Ladies and gentlemen, let me introduce the viola (pictured right). It is a wonderful instrument given to mankind by God to assist with harmonies that other string instruments can’t produce. It is not a violin, it is not a cello. It is a viola. Let me explain.
The viola looks a violin. Yes. It looks like a cello. Yes. BUT it does not sound like a violin, nor does it sound like a cello. It’s right in between. However, really good violas can possibly sound like cellos (but there’s a distinct difference). Violas are bigger than violins, deeper in tone, and they don’t have an e-string (the smallest string to the far right of the violin). Instead they have a c-string, which is located on the far left side of the viola (or the string with the red thread tied around the bottom). Violas vary in size more than violins; the bigger the viola, the deeper the tone. Naturally, having long fingers and/or big hands is a plus when playing viola. I, unfortunately, have neither yet I still play this wonderful instrument.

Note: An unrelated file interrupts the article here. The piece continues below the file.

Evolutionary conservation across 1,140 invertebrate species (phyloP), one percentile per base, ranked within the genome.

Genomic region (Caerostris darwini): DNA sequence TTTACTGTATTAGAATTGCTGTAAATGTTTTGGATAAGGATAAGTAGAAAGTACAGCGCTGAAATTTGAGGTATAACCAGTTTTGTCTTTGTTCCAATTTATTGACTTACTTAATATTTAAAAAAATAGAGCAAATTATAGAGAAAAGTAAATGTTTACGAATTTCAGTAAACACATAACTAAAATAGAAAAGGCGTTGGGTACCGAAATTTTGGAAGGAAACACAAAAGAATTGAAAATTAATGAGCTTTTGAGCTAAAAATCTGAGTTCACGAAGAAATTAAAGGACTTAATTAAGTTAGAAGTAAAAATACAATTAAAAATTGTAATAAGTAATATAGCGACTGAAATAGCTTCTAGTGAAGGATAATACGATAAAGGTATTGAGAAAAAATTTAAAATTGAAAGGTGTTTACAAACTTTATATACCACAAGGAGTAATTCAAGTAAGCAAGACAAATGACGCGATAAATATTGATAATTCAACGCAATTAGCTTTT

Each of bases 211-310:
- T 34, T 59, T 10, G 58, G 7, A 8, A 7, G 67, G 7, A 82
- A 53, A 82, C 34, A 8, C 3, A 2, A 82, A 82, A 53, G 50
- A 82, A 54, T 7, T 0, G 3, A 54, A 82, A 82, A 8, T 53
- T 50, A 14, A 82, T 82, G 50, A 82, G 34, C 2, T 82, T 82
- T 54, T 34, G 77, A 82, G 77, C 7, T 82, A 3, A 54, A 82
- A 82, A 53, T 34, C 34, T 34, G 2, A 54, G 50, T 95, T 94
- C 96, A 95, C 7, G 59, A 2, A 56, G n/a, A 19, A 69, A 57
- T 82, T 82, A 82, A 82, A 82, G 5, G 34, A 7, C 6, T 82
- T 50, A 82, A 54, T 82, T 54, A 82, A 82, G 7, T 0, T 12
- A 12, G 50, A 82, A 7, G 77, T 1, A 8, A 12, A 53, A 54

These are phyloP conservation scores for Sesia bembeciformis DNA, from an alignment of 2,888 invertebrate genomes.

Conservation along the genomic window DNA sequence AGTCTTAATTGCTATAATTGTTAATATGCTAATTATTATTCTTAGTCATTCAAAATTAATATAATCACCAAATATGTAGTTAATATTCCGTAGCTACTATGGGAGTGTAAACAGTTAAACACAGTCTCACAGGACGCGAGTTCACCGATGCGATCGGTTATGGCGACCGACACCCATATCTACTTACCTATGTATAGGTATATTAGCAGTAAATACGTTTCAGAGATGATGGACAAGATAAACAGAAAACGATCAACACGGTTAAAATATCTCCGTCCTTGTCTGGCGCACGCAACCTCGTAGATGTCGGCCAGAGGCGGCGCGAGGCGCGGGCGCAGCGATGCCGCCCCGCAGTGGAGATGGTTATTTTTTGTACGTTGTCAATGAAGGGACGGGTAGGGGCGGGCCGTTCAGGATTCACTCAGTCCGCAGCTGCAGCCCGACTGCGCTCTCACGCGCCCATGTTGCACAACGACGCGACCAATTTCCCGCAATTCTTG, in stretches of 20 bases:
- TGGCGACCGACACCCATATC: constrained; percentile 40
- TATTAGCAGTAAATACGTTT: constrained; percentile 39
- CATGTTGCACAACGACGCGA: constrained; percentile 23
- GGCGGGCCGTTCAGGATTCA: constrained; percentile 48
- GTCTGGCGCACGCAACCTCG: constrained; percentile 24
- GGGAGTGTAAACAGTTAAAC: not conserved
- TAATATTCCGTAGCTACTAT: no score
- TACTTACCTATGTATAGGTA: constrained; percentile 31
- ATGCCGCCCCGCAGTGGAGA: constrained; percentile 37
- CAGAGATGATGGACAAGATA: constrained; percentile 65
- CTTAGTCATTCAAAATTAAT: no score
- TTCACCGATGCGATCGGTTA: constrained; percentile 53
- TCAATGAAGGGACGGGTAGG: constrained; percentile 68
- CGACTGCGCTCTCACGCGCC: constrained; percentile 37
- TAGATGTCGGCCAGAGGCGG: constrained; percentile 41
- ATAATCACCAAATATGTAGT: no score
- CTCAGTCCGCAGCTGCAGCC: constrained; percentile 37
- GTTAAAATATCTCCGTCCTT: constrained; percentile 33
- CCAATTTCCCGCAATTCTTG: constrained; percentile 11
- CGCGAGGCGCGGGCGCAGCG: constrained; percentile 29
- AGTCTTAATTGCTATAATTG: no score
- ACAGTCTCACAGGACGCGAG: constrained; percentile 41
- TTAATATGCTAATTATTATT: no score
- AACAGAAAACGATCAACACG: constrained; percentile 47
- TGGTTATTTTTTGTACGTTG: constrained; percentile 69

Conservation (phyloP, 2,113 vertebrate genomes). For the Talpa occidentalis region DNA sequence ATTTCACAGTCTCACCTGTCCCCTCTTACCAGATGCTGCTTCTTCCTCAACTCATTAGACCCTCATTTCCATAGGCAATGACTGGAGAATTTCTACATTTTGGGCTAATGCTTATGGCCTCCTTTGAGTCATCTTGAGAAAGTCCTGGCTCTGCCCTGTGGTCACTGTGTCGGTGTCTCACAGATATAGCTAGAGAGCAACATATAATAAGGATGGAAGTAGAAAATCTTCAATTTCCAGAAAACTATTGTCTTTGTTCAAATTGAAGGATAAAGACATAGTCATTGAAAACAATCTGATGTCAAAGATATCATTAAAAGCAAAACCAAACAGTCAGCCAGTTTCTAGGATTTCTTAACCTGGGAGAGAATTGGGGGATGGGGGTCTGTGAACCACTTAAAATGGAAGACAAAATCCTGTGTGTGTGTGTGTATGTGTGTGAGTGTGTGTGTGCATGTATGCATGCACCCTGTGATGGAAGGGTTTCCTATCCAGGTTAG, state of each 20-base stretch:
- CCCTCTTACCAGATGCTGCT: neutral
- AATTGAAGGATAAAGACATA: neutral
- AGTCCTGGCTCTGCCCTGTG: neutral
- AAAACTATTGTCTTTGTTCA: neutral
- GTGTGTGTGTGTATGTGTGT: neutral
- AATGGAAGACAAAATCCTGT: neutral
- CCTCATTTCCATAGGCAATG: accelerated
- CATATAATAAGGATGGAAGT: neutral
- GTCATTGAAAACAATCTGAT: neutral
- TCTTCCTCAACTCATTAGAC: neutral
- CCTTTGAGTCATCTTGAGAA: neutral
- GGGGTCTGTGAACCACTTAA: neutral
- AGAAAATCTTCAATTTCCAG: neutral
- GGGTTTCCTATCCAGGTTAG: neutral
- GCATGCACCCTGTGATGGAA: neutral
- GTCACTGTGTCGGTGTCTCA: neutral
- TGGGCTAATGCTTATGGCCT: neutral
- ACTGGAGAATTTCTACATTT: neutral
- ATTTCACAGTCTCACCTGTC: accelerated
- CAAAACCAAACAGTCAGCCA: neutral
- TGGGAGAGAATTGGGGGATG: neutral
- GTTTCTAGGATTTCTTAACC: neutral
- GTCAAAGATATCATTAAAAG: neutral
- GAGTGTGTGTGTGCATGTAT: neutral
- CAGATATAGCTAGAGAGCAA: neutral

I love the viola because it has a warm tone that makes me feel absolutely happy. It’s not the best solo instrument, but even so it sounds beautiful when played alone. I may be a bit biased because I’ve been playing viola for quite a while (I didn’t start on violin), but I like the violin and cello too in their own way. Viola isn’t a common instrument, so I don’t get upset when someone asks me what a viola is. The tedious part is trying to explain what it is.
Do I still play? Yes. Sometimes. I don’t play as often because I don’t want to get tendonitis. Being a 4’11” female with small hands and fingers, tendonitis will come to me faster than other players. I may have to switch over to violin for a while, but I don’t mind. Well, maybe a little bit. That e-string…
Want to hear?
I will probably never sound this good…